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Seattle Seahawks at Cleveland Browns Preview

Hot off a divisional win, the well rested Seattle Seahawks (4-1) travel to Cleveland for a date with the Browns (2-3). The schedule makers had it in for Cleveland when they put Weeks 5 and 6 together. A Monday-night-to-Sunday-morning turnaround is tough enough. Pairing them with the Seahawks, coming off a Thursday night game seems downright unfair. It’s good for our ‘Hawks though, so we’ll take it.

The keys to this matchup are the Seahawks’ passing game, squaring off with a newly healthy Browns secondary, and the battle in the trenches between the Seahawks’ defensive line and the Browns offensive line. We know Pete Caroll will try to run a slow, ball-control offense that features Chris Carson and limits Russell Wilson. But what happens if the Browns can go tit for tat with us, riding the legs of stud running back, Nick Chubb?

For three weeks now, Cleveland’s back-end has been without both Greedy Williams, their 2019 2nd-round pick, and Denzel Ward, the second-year corner who earned Pro Bowl and PFWA All-Rookie Team honors last year. Both returned to practice in a limited fashion this week after nursing hamstring injuries from Weeks 3 through 5. Williams is a sight to behold, standing a near Richard Sherman-esque 6’2”, 185lbs, the 21-year-old was taken in the 2nd for a reason — he looks the part of a real-deal shutdown corner. Ward, 2018’s fourth pick overall is set to be a household name for years to come after being recognized as one of the league’s top eight corners in the first year of his career, by players and fans.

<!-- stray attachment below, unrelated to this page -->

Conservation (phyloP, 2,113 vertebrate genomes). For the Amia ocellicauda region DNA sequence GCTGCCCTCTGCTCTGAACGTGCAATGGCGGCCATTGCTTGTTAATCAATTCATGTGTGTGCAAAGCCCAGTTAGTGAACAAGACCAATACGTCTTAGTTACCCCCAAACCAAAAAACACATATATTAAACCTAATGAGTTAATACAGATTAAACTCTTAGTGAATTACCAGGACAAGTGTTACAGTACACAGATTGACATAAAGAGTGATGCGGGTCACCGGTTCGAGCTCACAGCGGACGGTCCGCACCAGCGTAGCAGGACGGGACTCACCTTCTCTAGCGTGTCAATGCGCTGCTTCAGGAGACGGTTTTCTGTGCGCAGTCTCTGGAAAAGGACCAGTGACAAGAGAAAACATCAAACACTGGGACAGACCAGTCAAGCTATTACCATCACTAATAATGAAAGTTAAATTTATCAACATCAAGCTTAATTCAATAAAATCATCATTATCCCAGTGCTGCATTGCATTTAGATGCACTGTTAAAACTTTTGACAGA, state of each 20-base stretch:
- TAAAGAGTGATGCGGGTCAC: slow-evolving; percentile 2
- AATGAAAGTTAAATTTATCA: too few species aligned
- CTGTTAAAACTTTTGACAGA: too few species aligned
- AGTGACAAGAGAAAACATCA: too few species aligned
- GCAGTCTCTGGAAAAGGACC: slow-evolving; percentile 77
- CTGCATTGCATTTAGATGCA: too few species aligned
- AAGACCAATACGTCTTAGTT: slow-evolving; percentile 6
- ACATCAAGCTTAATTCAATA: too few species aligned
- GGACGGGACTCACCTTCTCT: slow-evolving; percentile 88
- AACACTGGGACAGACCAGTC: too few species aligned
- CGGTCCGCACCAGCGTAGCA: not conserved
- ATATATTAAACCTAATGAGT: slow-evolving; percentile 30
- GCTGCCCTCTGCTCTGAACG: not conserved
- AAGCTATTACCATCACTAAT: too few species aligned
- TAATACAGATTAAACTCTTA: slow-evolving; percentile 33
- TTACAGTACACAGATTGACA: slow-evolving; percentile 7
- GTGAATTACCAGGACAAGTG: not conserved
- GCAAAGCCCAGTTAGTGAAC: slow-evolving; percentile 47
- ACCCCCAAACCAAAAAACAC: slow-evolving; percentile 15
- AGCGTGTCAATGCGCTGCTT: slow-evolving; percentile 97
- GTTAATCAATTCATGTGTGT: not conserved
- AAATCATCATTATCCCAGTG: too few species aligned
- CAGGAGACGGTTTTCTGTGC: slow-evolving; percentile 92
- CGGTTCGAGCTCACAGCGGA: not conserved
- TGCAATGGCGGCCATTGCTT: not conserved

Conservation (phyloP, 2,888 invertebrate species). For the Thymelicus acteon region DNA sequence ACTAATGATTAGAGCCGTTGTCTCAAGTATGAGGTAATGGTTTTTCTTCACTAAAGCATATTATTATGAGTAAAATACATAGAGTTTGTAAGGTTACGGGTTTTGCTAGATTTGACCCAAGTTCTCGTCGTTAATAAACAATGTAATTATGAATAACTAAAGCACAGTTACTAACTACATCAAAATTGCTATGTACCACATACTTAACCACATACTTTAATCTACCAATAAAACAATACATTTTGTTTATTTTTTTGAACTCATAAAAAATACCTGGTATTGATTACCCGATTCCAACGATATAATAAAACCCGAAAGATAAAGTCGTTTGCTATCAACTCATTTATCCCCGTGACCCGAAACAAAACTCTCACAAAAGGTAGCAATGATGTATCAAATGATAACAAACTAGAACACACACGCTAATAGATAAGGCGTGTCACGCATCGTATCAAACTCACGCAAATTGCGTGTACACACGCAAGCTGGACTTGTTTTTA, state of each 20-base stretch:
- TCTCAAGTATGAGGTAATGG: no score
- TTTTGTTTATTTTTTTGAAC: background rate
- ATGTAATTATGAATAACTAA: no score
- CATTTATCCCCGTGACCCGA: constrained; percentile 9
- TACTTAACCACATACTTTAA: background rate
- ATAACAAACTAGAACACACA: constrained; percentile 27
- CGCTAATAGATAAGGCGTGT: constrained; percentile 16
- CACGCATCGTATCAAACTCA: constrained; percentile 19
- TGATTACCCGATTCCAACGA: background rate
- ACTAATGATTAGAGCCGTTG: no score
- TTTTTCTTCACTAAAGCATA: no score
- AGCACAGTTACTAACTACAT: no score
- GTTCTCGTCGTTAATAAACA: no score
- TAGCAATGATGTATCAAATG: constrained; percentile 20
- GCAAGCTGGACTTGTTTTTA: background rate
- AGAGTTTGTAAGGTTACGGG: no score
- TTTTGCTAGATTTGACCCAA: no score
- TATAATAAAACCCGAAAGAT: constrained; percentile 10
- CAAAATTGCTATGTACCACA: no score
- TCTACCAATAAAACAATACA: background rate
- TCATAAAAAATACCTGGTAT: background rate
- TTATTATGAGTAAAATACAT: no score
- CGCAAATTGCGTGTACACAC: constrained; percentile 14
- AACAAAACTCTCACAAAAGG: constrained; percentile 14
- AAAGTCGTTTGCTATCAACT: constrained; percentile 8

Williams’ and Ward’s returns are a challenge, namely, for D.K. Metcalf given that all three mostly line up on the outside. Metcalf’s had a step on most opposing corners thus far, putting his 4.33 40-speed to use. He’ll need more than quicks this week though as Williams posted a 4.37 40 of his own. Metcalf has shown excellent ball-tracking skills and is able to win at the catch-point — good development for a young player. But, Williams routinely challenged receivers at the catch point during his illustrious collegiate career, positioning himself to nab 8 picks and 19 passes defended across two seasons. Denzel Ward was largely billed as a shutdown slot corner coming out of school. However, during his time in the pros, he’s logged a slot coverage snap share of less than 5%, per PlayerProfiler.com. Ward also managed to best both Metcalf and Williams in the 40, notching a 4.32, while swapping astoundingly high marks with Metcalf in the vertical and the broad jump. Without getting too far into the weeds, the aerial battle going down on the perimeter of the field this week will be one of talent and intense athletic ability.